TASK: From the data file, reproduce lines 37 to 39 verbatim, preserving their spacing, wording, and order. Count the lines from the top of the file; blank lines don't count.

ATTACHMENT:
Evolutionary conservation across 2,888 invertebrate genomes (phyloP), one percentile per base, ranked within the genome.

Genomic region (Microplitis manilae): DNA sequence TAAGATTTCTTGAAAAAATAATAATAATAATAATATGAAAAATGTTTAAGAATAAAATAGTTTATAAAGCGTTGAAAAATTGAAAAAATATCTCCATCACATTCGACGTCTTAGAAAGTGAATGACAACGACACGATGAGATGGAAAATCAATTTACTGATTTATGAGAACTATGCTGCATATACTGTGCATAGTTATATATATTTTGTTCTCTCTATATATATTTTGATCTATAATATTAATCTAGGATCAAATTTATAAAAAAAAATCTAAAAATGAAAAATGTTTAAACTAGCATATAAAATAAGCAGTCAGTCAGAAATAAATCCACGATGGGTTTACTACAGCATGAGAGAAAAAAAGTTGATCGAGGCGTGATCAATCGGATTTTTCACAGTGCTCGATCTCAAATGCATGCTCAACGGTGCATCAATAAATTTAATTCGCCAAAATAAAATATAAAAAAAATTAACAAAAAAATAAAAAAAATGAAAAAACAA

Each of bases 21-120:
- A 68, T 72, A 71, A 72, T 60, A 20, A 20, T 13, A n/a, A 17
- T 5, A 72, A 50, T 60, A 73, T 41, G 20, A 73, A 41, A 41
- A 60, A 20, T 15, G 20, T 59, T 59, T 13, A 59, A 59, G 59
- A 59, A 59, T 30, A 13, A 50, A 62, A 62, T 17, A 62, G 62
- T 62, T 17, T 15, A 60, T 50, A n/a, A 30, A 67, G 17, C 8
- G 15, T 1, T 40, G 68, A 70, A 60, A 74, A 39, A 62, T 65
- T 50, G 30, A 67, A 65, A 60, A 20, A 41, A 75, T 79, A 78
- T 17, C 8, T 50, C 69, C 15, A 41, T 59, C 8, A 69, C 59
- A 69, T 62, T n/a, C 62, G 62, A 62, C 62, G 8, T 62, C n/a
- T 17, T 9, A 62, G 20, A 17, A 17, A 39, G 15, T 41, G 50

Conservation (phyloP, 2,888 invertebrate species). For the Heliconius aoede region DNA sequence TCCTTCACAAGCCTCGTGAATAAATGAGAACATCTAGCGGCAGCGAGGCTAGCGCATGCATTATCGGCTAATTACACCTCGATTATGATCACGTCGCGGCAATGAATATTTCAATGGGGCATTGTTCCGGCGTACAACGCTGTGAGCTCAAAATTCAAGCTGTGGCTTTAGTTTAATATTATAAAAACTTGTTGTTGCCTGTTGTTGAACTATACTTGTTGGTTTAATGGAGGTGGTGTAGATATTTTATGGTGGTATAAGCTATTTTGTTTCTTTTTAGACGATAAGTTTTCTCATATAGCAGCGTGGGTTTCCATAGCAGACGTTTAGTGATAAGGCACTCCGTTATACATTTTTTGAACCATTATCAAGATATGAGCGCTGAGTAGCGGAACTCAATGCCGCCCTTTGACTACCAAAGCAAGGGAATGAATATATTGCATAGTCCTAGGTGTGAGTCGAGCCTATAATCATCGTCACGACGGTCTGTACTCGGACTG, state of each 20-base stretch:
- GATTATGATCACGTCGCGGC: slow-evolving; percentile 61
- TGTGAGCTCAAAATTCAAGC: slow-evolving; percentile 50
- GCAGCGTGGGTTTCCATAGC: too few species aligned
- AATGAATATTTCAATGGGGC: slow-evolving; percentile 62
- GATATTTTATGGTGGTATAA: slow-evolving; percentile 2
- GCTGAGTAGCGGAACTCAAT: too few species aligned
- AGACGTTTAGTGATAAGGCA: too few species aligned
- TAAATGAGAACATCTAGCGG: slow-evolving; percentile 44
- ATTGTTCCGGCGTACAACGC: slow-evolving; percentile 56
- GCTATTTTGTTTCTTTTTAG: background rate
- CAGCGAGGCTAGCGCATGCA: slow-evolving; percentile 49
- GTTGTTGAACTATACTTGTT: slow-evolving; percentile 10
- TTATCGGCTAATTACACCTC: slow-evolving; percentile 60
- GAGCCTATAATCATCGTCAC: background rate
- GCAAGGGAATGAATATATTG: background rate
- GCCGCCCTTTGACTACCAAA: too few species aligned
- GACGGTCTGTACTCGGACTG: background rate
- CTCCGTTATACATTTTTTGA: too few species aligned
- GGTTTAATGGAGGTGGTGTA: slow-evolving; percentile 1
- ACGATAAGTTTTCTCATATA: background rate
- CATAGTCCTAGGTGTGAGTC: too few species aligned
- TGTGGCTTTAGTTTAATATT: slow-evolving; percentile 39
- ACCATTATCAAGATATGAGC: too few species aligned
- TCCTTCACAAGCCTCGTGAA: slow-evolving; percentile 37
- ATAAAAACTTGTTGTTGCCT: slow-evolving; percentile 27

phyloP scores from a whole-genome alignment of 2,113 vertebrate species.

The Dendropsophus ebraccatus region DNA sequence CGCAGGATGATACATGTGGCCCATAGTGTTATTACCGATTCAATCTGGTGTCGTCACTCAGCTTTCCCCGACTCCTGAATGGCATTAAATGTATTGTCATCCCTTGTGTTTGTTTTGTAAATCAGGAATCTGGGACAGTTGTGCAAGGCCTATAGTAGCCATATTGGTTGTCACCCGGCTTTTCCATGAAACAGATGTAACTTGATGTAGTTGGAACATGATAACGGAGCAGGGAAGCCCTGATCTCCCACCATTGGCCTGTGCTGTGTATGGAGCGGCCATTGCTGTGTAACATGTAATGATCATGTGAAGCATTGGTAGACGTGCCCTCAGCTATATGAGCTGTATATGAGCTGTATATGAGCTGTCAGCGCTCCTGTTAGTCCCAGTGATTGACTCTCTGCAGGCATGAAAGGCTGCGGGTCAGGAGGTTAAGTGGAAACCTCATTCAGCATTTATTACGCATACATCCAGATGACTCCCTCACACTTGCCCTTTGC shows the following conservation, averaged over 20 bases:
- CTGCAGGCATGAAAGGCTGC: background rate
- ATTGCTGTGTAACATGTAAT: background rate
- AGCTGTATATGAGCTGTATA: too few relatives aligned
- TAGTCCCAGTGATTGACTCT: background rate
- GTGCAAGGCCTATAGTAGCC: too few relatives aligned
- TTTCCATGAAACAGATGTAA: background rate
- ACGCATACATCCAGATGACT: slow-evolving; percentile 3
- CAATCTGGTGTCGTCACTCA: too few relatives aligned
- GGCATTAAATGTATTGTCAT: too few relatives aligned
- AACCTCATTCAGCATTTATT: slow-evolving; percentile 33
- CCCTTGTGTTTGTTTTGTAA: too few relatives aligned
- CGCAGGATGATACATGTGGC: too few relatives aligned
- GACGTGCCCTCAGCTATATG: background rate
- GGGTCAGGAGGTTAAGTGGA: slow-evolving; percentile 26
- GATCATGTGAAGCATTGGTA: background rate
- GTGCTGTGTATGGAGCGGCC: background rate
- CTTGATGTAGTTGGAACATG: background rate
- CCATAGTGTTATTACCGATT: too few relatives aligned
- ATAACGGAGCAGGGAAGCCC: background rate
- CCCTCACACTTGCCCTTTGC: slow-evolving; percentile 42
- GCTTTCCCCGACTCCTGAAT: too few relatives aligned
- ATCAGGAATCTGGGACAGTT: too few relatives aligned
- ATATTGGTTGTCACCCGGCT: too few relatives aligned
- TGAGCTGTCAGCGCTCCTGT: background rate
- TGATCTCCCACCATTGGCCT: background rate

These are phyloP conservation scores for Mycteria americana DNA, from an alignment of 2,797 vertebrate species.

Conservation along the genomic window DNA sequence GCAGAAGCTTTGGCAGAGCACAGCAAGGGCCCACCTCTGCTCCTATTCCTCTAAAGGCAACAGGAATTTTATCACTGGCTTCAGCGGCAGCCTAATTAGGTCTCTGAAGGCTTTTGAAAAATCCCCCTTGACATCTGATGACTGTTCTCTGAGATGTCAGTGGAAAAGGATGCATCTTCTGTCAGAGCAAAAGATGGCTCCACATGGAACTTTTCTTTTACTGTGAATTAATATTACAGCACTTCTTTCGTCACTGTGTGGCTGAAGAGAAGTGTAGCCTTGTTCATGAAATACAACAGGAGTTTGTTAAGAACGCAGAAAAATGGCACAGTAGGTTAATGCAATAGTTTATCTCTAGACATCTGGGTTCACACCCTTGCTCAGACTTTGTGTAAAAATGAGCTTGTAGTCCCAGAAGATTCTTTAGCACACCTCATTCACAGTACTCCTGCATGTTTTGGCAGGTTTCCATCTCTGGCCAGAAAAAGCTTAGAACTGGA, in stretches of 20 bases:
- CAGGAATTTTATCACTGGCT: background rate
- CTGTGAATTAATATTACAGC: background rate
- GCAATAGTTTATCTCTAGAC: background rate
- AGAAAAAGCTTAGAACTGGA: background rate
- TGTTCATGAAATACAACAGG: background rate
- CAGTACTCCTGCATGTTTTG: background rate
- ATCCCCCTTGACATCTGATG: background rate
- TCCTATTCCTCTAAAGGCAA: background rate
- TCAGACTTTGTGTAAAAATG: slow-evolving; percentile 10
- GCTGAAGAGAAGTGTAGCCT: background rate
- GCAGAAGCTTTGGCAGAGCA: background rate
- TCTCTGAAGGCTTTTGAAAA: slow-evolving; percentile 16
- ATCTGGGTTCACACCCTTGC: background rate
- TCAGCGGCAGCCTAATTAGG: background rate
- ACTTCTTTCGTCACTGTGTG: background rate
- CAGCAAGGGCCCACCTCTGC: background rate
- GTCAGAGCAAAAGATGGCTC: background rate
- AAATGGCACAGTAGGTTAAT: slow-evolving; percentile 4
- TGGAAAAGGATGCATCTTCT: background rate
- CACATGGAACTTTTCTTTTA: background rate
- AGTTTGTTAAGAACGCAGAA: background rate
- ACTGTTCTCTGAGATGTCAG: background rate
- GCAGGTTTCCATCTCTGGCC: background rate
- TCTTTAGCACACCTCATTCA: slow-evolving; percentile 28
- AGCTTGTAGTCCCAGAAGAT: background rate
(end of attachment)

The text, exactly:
- ACCATTATCAAGATATGAGC: too few species aligned
- TCCTTCACAAGCCTCGTGAA: slow-evolving; percentile 37
- ATAAAAACTTGTTGTTGCCT: slow-evolving; percentile 27